Recent grad earns ‘New Ag Educator’ award

Justin Wiedower, a graduate of Southern Arkansas University, has been honored with the Outstanding New Ag Educator award by Arkansas Farm Bureau.
He completed his Agricultural Science bachelor’s degree in 2012 and his master’s in Agricultural Education in 2014. Now a teacher at Clinton High School in Clinton, Ark., Wiedower said he has warm memories of SAU.

“I love how SAU was so much like a family,” he said.

Wiedower was honored for his work at Clinton High during Arkansas Farm Bureau’s 82nd annual convention on Dec. 1 at the Hot Springs Convention Center.
A release from Arkansas Farm Bureau stated that Wiedower “established a successful and competitive livestock showing program at Lead Hill High School” before moving on to further success at Clinton High. Wiedower said he was notified by Andy Guffey of Arkansas Farm Bureau that he had won the award.

“This has been a personal goal of mine ever since I was a high school student and watched men and women I looked up to as Ag teachers receive this award,” he said.

Wiedower, a graduate of Quitman High School in Quitman, Ark., is in his second year at Clinton High, teaching Plant Science, Greenhouse Management, Horticulture, Nursery Landscape, Veterinary Science, Leadership and Intro to World Agriculture (8th grade).

“The Ag program at Clinton is one of the best in the state, and, for that reason, I wanted to try to get a job here,” Wiedower said. His success in turning around the program at Lead Hill was integral to his application to Clinton High.

“That program increased from zero FFA (Future Farmers of America) members to more than 60,” he said. “After two years, we had more than 45 students on our competitive livestock showing program, which has qualified for state contest each year.”

Wiedower said he measures his success as a teacher by the FFA mission statement, which seeks to “make a positive difference in the lives of students by developing their potential for premier leadership, personal growth and career success through agricultural education.” “I feel that is a great statement for us Ag teachers to follow,” Wiedower said. “I hope my students learn a work ethic while in my classes or in FFA.”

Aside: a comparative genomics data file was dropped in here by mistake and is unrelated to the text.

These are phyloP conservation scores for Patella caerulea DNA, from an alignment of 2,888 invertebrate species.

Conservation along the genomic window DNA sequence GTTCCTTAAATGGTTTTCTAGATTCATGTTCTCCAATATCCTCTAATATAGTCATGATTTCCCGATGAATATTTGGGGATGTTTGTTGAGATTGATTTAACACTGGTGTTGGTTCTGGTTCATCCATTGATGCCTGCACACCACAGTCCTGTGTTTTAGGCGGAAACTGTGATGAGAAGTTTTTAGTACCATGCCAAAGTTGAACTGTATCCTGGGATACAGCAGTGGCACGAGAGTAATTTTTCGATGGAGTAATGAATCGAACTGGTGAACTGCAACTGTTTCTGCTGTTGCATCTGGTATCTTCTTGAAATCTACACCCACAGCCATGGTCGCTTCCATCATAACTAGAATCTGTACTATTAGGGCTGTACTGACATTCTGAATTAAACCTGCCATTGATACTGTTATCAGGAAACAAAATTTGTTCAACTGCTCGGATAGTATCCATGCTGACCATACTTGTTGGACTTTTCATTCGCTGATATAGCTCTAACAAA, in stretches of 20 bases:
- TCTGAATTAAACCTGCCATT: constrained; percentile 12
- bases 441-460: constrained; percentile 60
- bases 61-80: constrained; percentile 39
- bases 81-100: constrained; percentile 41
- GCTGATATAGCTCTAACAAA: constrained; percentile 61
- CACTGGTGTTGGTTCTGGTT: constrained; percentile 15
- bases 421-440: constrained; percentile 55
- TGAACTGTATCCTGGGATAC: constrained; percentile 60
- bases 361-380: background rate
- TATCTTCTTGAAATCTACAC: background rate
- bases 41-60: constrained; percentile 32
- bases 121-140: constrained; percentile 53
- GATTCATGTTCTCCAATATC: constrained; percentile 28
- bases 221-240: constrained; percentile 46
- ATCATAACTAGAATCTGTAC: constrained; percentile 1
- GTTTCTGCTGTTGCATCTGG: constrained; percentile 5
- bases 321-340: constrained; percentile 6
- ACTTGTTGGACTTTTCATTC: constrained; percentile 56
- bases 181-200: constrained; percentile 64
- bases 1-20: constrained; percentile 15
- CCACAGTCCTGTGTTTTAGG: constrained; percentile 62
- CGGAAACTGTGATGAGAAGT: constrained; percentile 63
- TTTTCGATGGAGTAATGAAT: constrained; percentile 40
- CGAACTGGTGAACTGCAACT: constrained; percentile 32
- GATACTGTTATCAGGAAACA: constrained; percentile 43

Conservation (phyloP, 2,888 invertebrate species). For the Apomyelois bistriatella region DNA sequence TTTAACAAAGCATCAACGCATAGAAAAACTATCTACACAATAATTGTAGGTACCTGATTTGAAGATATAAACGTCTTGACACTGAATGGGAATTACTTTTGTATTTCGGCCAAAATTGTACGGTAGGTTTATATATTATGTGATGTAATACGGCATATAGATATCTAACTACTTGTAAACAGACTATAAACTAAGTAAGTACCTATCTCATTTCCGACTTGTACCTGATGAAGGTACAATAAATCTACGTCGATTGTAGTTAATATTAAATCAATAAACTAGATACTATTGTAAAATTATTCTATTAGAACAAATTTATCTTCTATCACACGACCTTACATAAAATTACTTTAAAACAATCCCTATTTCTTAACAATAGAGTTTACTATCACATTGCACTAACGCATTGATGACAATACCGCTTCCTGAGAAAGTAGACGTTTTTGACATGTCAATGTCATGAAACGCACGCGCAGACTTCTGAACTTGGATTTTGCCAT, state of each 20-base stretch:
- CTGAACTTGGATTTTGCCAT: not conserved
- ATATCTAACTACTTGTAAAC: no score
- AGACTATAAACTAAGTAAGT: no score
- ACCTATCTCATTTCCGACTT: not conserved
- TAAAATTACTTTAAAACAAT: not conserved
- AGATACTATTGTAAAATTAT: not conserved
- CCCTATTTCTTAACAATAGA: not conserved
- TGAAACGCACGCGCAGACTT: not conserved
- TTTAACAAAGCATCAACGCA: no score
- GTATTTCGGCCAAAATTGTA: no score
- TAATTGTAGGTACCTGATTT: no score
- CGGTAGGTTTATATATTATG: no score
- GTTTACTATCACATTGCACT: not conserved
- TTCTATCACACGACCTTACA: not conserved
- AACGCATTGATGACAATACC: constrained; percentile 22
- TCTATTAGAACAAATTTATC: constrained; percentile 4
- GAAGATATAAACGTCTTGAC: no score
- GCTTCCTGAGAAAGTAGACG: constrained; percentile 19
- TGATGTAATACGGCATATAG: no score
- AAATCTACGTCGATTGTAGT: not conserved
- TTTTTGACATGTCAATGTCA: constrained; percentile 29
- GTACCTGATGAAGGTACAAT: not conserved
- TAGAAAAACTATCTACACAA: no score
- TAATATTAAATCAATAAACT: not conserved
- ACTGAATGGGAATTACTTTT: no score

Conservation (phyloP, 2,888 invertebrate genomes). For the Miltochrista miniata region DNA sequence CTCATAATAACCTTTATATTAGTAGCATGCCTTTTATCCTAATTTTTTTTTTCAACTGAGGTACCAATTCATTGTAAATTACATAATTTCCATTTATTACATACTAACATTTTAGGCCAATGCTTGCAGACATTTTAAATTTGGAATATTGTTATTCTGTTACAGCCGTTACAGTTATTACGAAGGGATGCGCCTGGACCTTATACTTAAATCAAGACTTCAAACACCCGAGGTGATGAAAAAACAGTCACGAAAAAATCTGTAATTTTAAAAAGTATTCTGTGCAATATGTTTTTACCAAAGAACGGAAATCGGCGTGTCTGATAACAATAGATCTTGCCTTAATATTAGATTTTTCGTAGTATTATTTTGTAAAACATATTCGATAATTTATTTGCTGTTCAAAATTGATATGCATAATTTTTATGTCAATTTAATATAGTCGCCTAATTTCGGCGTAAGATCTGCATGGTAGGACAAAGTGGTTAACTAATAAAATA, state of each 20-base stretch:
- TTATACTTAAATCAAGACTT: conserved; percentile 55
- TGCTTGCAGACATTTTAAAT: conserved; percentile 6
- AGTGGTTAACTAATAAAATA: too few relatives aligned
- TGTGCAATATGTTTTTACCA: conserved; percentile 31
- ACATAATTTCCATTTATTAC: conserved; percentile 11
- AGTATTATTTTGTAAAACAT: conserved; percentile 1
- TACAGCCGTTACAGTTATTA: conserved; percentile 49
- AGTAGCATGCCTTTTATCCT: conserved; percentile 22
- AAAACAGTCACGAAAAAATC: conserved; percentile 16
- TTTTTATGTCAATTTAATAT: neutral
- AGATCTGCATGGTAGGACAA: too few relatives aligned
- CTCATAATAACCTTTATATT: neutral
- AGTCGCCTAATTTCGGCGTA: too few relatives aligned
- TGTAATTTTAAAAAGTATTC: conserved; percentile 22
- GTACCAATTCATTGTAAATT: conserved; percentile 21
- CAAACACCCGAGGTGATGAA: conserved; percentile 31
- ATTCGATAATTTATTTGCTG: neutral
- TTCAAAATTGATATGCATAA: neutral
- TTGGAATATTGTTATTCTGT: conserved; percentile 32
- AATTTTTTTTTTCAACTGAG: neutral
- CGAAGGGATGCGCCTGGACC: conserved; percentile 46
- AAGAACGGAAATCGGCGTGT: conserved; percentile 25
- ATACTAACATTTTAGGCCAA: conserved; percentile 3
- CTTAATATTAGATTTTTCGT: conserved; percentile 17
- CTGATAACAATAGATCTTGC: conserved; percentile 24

Wiedower spoke highly of his experience at SAU, which he said prepared him for a career in education. He said that Dr. Jeffry Miller, associate professor of agriculture and chair of the Department of Agriculture, was instrumental in his decision to enroll at SAU.

“He called me and asked if I was interested and at first I said no,” Wiedower said. “He asked me if I would come tour the campus, and after my tour, I decided I would give it a try. It was one of the best decisions I ever made. I am constantly trying to recruit students to SAU; it’s a great place.”

He said Dr. Copie Moore, assistant professor of agricultural science; Dr. David Sanson, associate professor of agriculture; and John Gentry, instructor of agricultural mechanics, were “three very important people in my life at SAU.”

He said they “not only cared for me as a student but as a person. They will never know how greatly they impacted my life. I looked up to and admired each of them for different reasons, and I would not be where I am today if not for these three. I’m so pleased to not only be able to call them my professors but lifelong friends.”

Wiedower and his wife, Taylor, live in Clinton and were married this past summer. “She is the love of my life,” he said.

For more information about SAU’s Agriculture program, contact Miller at (870) 235-4350 or email jsmiller@saumag.edu., or visit www.saumag.edu.

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